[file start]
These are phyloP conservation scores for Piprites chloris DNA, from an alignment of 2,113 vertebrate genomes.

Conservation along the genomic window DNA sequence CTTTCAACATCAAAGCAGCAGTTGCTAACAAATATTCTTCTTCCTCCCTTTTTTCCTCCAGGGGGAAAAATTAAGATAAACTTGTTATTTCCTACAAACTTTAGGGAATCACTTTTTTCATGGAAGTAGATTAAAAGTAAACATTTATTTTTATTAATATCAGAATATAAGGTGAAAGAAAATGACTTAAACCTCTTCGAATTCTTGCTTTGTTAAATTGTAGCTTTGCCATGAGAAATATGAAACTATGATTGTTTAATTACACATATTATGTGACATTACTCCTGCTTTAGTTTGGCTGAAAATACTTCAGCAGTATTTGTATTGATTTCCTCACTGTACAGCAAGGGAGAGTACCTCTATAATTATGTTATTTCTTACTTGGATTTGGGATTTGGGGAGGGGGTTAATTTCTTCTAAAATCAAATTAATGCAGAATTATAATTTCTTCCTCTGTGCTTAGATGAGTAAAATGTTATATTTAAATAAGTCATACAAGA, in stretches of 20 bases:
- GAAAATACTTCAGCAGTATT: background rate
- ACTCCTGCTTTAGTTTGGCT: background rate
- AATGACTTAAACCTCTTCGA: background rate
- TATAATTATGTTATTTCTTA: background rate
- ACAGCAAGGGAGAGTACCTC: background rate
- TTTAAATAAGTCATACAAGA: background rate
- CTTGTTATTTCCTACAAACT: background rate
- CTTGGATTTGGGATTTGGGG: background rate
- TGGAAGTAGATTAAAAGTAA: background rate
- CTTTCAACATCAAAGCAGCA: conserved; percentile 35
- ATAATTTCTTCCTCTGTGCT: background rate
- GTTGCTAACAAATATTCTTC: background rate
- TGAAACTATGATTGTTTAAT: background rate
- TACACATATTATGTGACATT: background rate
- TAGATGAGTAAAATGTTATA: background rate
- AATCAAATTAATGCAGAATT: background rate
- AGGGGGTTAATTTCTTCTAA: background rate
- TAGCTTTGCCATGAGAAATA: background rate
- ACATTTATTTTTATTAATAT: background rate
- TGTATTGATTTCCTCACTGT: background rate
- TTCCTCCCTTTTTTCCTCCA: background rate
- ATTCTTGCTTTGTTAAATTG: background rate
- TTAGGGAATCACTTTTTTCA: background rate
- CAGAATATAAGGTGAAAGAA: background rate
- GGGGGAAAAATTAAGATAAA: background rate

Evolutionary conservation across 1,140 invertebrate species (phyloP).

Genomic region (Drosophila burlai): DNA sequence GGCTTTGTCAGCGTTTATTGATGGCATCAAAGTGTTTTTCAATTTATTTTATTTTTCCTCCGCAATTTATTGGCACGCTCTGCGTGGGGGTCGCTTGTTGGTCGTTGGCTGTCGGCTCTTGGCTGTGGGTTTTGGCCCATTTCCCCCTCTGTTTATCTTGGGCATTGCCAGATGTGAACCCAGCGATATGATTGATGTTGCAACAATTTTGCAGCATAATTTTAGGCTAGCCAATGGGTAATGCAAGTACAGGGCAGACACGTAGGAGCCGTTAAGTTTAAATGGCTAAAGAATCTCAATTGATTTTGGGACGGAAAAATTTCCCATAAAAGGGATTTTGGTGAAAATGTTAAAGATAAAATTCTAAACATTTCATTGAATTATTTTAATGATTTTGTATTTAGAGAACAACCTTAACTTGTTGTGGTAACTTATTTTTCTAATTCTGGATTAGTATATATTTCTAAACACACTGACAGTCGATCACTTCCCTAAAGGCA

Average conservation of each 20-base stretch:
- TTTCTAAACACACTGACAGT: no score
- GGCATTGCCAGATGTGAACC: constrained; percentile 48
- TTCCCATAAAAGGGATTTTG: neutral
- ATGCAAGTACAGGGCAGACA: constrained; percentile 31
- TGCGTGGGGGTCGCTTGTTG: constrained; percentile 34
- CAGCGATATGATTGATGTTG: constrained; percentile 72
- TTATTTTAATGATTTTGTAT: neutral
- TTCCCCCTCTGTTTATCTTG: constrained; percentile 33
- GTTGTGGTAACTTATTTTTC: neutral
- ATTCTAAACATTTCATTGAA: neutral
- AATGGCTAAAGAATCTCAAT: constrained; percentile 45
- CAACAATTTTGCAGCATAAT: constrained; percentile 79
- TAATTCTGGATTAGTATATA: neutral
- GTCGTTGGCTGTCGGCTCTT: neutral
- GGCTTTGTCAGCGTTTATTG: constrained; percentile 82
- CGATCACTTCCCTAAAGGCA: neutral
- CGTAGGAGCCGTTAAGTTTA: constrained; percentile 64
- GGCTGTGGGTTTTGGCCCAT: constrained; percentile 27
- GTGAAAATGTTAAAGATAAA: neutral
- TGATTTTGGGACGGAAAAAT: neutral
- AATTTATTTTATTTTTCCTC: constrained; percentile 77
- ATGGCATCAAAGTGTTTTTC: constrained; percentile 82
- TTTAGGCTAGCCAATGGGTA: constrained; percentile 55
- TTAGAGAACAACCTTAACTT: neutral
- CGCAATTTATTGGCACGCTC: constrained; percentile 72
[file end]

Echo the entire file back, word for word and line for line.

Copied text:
These are phyloP conservation scores for Piprites chloris DNA, from an alignment of 2,113 vertebrate genomes.

Conservation along the genomic window DNA sequence CTTTCAACATCAAAGCAGCAGTTGCTAACAAATATTCTTCTTCCTCCCTTTTTTCCTCCAGGGGGAAAAATTAAGATAAACTTGTTATTTCCTACAAACTTTAGGGAATCACTTTTTTCATGGAAGTAGATTAAAAGTAAACATTTATTTTTATTAATATCAGAATATAAGGTGAAAGAAAATGACTTAAACCTCTTCGAATTCTTGCTTTGTTAAATTGTAGCTTTGCCATGAGAAATATGAAACTATGATTGTTTAATTACACATATTATGTGACATTACTCCTGCTTTAGTTTGGCTGAAAATACTTCAGCAGTATTTGTATTGATTTCCTCACTGTACAGCAAGGGAGAGTACCTCTATAATTATGTTATTTCTTACTTGGATTTGGGATTTGGGGAGGGGGTTAATTTCTTCTAAAATCAAATTAATGCAGAATTATAATTTCTTCCTCTGTGCTTAGATGAGTAAAATGTTATATTTAAATAAGTCATACAAGA, in stretches of 20 bases:
- GAAAATACTTCAGCAGTATT: background rate
- ACTCCTGCTTTAGTTTGGCT: background rate
- AATGACTTAAACCTCTTCGA: background rate
- TATAATTATGTTATTTCTTA: background rate
- ACAGCAAGGGAGAGTACCTC: background rate
- TTTAAATAAGTCATACAAGA: background rate
- CTTGTTATTTCCTACAAACT: background rate
- CTTGGATTTGGGATTTGGGG: background rate
- TGGAAGTAGATTAAAAGTAA: background rate
- CTTTCAACATCAAAGCAGCA: conserved; percentile 35
- ATAATTTCTTCCTCTGTGCT: background rate
- GTTGCTAACAAATATTCTTC: background rate
- TGAAACTATGATTGTTTAAT: background rate
- TACACATATTATGTGACATT: background rate
- TAGATGAGTAAAATGTTATA: background rate
- AATCAAATTAATGCAGAATT: background rate
- AGGGGGTTAATTTCTTCTAA: background rate
- TAGCTTTGCCATGAGAAATA: background rate
- ACATTTATTTTTATTAATAT: background rate
- TGTATTGATTTCCTCACTGT: background rate
- TTCCTCCCTTTTTTCCTCCA: background rate
- ATTCTTGCTTTGTTAAATTG: background rate
- TTAGGGAATCACTTTTTTCA: background rate
- CAGAATATAAGGTGAAAGAA: background rate
- GGGGGAAAAATTAAGATAAA: background rate

Evolutionary conservation across 1,140 invertebrate species (phyloP).

Genomic region (Drosophila burlai): DNA sequence GGCTTTGTCAGCGTTTATTGATGGCATCAAAGTGTTTTTCAATTTATTTTATTTTTCCTCCGCAATTTATTGGCACGCTCTGCGTGGGGGTCGCTTGTTGGTCGTTGGCTGTCGGCTCTTGGCTGTGGGTTTTGGCCCATTTCCCCCTCTGTTTATCTTGGGCATTGCCAGATGTGAACCCAGCGATATGATTGATGTTGCAACAATTTTGCAGCATAATTTTAGGCTAGCCAATGGGTAATGCAAGTACAGGGCAGACACGTAGGAGCCGTTAAGTTTAAATGGCTAAAGAATCTCAATTGATTTTGGGACGGAAAAATTTCCCATAAAAGGGATTTTGGTGAAAATGTTAAAGATAAAATTCTAAACATTTCATTGAATTATTTTAATGATTTTGTATTTAGAGAACAACCTTAACTTGTTGTGGTAACTTATTTTTCTAATTCTGGATTAGTATATATTTCTAAACACACTGACAGTCGATCACTTCCCTAAAGGCA

Average conservation of each 20-base stretch:
- TTTCTAAACACACTGACAGT: no score
- GGCATTGCCAGATGTGAACC: constrained; percentile 48
- TTCCCATAAAAGGGATTTTG: neutral
- ATGCAAGTACAGGGCAGACA: constrained; percentile 31
- TGCGTGGGGGTCGCTTGTTG: constrained; percentile 34
- CAGCGATATGATTGATGTTG: constrained; percentile 72
- TTATTTTAATGATTTTGTAT: neutral
- TTCCCCCTCTGTTTATCTTG: constrained; percentile 33
- GTTGTGGTAACTTATTTTTC: neutral
- ATTCTAAACATTTCATTGAA: neutral
- AATGGCTAAAGAATCTCAAT: constrained; percentile 45
- CAACAATTTTGCAGCATAAT: constrained; percentile 79
- TAATTCTGGATTAGTATATA: neutral
- GTCGTTGGCTGTCGGCTCTT: neutral
- GGCTTTGTCAGCGTTTATTG: constrained; percentile 82
- CGATCACTTCCCTAAAGGCA: neutral
- CGTAGGAGCCGTTAAGTTTA: constrained; percentile 64
- GGCTGTGGGTTTTGGCCCAT: constrained; percentile 27
- GTGAAAATGTTAAAGATAAA: neutral
- TGATTTTGGGACGGAAAAAT: neutral
- AATTTATTTTATTTTTCCTC: constrained; percentile 77
- ATGGCATCAAAGTGTTTTTC: constrained; percentile 82
- TTTAGGCTAGCCAATGGGTA: constrained; percentile 55
- TTAGAGAACAACCTTAACTT: neutral
- CGCAATTTATTGGCACGCTC: constrained; percentile 72